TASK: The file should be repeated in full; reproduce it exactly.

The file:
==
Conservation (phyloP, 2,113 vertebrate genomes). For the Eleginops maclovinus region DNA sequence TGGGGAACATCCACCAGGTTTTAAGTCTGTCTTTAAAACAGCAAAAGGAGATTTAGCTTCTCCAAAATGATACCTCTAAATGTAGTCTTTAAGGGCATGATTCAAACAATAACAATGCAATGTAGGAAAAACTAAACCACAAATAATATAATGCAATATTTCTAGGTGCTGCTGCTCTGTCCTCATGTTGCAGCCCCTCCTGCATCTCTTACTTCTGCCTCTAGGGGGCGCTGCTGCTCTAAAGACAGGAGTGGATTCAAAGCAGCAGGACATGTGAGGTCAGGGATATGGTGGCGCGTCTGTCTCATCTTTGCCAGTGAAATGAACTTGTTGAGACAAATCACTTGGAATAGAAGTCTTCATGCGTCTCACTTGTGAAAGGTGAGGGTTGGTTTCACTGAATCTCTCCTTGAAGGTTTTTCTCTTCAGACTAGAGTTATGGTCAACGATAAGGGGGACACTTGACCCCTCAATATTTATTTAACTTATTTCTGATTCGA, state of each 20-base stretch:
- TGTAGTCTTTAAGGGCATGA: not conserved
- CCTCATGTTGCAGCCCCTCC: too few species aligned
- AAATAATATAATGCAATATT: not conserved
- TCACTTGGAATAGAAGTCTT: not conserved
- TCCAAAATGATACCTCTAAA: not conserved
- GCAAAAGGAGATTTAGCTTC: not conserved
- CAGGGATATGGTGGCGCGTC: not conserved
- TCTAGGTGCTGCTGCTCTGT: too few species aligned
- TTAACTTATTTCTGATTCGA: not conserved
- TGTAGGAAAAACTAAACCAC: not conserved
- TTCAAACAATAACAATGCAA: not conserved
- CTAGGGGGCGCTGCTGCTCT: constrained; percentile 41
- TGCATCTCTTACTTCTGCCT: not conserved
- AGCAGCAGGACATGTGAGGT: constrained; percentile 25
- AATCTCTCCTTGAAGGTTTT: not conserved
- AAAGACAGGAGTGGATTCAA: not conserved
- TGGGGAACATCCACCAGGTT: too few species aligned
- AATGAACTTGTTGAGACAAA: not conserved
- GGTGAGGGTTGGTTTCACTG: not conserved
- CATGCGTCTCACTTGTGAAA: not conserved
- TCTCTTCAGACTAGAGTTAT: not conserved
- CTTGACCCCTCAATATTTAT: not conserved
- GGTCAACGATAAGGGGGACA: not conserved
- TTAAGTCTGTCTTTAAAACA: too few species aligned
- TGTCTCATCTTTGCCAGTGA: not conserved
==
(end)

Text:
Conservation (phyloP, 2,113 vertebrate genomes). For the Eleginops maclovinus region DNA sequence TGGGGAACATCCACCAGGTTTTAAGTCTGTCTTTAAAACAGCAAAAGGAGATTTAGCTTCTCCAAAATGATACCTCTAAATGTAGTCTTTAAGGGCATGATTCAAACAATAACAATGCAATGTAGGAAAAACTAAACCACAAATAATATAATGCAATATTTCTAGGTGCTGCTGCTCTGTCCTCATGTTGCAGCCCCTCCTGCATCTCTTACTTCTGCCTCTAGGGGGCGCTGCTGCTCTAAAGACAGGAGTGGATTCAAAGCAGCAGGACATGTGAGGTCAGGGATATGGTGGCGCGTCTGTCTCATCTTTGCCAGTGAAATGAACTTGTTGAGACAAATCACTTGGAATAGAAGTCTTCATGCGTCTCACTTGTGAAAGGTGAGGGTTGGTTTCACTGAATCTCTCCTTGAAGGTTTTTCTCTTCAGACTAGAGTTATGGTCAACGATAAGGGGGACACTTGACCCCTCAATATTTATTTAACTTATTTCTGATTCGA, state of each 20-base stretch:
- TGTAGTCTTTAAGGGCATGA: not conserved
- CCTCATGTTGCAGCCCCTCC: too few species aligned
- AAATAATATAATGCAATATT: not conserved
- TCACTTGGAATAGAAGTCTT: not conserved
- TCCAAAATGATACCTCTAAA: not conserved
- GCAAAAGGAGATTTAGCTTC: not conserved
- CAGGGATATGGTGGCGCGTC: not conserved
- TCTAGGTGCTGCTGCTCTGT: too few species aligned
- TTAACTTATTTCTGATTCGA: not conserved
- TGTAGGAAAAACTAAACCAC: not conserved
- TTCAAACAATAACAATGCAA: not conserved
- CTAGGGGGCGCTGCTGCTCT: constrained; percentile 41
- TGCATCTCTTACTTCTGCCT: not conserved
- AGCAGCAGGACATGTGAGGT: constrained; percentile 25
- AATCTCTCCTTGAAGGTTTT: not conserved
- AAAGACAGGAGTGGATTCAA: not conserved
- TGGGGAACATCCACCAGGTT: too few species aligned
- AATGAACTTGTTGAGACAAA: not conserved
- GGTGAGGGTTGGTTTCACTG: not conserved
- CATGCGTCTCACTTGTGAAA: not conserved
- TCTCTTCAGACTAGAGTTAT: not conserved
- CTTGACCCCTCAATATTTAT: not conserved
- GGTCAACGATAAGGGGGACA: not conserved
- TTAAGTCTGTCTTTAAAACA: too few species aligned
- TGTCTCATCTTTGCCAGTGA: not conserved